Thank you for sharing your experience with the difficulties in stocking up on groceries without a car or drivers license. The online store pick-up service that grocers are offering has been a huge help to our family and elderly family-friends during this time. I acknowledge the extreme burden grocery workers have been under, but what was less apparent to me was how folks without the ability to drive (or access to home-delivery services) are not directly benefiting from those services. Our current food shopping situation sort of rhymes with the online education delivery challenges occurring where, yes, content can take on a more digital delivery process in a pinch, but that is heavily dependent on the instructor’s ability to put it there and the student’s ability to receive it. The same can be said of conferences.
Talea, I appreciate your willingness to experiment here, and I hope this format has been a suitable substitute for you. The Fellowship had generously granted us a slot to speak at the Forum. With the shift to virtual, we had the option to pre-record or live-stream a presentation. This collaborative blog post, I thought, would give us the sensation of the reciprocal exchange that one experiences in best case conference presentation scenarios. On a simpler, more humane level, this was the medium that I felt most comfortable with. I have methods for imbuing nuance into communication, whether delivered in person or in writing, that I simply have not figured out how to replicate on Zoom. I think I’ve said what I had intended to express in this space, so I will sign off here to let you have the final word!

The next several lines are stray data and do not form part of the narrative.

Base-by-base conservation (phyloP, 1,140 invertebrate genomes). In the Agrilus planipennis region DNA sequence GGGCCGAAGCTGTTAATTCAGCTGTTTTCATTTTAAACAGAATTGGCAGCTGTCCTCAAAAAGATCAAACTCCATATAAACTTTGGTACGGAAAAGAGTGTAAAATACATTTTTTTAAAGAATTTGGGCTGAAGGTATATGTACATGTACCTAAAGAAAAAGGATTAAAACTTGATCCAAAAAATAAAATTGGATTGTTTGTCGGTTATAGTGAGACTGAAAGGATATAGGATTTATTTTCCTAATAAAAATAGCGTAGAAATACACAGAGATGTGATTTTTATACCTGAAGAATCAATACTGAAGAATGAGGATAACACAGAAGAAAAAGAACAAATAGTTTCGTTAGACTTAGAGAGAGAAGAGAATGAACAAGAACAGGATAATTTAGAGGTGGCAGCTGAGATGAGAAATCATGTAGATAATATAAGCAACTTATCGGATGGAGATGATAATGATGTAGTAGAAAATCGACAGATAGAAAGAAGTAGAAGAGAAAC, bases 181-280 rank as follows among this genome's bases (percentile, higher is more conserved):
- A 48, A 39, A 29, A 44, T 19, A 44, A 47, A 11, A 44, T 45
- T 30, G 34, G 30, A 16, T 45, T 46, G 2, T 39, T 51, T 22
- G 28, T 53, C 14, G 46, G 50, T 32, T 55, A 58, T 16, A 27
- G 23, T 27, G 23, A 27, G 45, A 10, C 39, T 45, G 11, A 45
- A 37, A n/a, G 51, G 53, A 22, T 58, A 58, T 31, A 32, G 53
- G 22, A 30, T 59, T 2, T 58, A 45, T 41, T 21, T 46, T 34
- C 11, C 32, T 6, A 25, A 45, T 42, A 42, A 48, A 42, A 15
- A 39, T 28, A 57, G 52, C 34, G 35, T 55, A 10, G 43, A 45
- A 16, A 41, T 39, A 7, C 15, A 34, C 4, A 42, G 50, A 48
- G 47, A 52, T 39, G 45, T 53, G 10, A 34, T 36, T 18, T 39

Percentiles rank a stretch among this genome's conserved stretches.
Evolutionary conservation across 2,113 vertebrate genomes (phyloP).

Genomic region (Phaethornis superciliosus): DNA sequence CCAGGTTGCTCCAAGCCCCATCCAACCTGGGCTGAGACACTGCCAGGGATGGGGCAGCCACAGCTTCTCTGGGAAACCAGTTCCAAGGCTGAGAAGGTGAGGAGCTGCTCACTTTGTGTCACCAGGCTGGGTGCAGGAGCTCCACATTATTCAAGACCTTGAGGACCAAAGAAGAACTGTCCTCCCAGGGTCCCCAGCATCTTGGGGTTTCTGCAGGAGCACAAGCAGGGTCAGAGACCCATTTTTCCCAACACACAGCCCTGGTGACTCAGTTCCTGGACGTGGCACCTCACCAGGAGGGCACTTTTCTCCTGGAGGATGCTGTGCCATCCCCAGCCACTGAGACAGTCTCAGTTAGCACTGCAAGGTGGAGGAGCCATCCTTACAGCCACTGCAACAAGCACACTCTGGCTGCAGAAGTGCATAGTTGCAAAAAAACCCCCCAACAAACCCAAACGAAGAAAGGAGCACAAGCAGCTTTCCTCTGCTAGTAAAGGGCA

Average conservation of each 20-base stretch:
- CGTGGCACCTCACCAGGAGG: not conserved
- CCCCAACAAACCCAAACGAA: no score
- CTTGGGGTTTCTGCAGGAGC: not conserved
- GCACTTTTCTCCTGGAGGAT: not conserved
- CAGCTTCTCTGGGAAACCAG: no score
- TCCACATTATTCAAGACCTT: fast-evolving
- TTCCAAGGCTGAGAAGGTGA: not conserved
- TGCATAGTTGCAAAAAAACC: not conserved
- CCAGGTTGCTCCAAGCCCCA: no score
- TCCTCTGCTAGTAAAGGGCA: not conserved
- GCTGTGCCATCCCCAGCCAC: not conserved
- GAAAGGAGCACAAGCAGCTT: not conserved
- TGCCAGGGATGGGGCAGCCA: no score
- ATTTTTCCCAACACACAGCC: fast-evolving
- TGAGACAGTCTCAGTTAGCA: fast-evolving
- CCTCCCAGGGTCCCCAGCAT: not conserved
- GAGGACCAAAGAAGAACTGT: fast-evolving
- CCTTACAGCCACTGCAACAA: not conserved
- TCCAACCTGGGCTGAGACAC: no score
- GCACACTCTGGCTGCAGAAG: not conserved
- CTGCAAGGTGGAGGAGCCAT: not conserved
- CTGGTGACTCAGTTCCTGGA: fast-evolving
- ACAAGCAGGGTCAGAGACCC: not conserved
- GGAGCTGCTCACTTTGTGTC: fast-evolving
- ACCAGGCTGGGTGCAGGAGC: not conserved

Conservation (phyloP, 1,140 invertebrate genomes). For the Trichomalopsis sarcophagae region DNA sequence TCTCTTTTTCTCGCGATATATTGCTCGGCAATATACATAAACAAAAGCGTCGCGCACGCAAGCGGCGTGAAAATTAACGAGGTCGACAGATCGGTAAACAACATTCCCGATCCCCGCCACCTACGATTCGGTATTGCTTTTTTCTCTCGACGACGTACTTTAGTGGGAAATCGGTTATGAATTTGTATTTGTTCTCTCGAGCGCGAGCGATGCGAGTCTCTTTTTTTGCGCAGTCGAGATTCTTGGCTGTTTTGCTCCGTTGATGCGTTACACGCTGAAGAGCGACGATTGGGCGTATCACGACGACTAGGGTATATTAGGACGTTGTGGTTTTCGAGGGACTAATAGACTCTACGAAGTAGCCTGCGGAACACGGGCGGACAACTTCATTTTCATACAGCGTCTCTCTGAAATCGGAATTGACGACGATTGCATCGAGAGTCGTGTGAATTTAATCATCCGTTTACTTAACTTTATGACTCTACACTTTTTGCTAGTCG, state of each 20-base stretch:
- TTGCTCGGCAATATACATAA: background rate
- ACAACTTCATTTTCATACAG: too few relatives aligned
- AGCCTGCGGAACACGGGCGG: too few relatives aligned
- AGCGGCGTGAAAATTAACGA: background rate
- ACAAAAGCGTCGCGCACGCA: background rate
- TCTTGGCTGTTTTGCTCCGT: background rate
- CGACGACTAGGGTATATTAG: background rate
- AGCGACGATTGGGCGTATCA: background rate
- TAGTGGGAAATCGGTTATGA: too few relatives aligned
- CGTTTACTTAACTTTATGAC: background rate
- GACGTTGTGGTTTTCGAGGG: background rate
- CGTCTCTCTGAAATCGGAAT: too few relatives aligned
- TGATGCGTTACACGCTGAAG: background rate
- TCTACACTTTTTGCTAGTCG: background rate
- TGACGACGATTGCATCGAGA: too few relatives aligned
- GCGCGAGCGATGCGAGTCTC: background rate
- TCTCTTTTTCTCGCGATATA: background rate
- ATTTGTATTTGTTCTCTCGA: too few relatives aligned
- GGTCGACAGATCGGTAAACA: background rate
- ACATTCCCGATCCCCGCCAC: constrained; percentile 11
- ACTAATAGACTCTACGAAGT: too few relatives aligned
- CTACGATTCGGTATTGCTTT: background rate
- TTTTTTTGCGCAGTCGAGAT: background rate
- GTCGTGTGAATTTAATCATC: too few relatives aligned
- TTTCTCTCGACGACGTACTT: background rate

Talea, Apr. 29: Ah, SCI! Yes, Anita and I had also been discussing a potential proposal related to accessibility. It was a bummer to see that option slip away but perhaps next year we can try again.
(As a side note, if you ever want to collaborate on a project related to podcasts…I’m a bit of a podcast-listening fiend. I may have something like a hundred subscriptions at this point. I’ll add that my colleagues at the Center for Digital Scholarship and Curation at WSU are starting some interesting projects related to podcast creation by Native American communities. So cool.)
It’s a good point about grocery home delivery. I’ve been impressed with the rollout of those options. It seems to work well in some locations and I hope I can make use of that kind of service someday. The whole grocery thing has made me think a lot about how assistance is often offered to disabled communities on an “at request” basis. I find that I often have options for accessing this or that service but I have to request assistance to do so. I’d love to figure out how to go another way when working with accessibility in IRs and library publishing generally.
Thanks for proposing this venue for having a conversation! I think everybody is suffering from a little Zoom-burnout. I also take my hat off to any parent who’s navigating work life during this time. You all are amazing. Take care, and looking forward to (perhaps) catching a glimpse of you next week at LPF!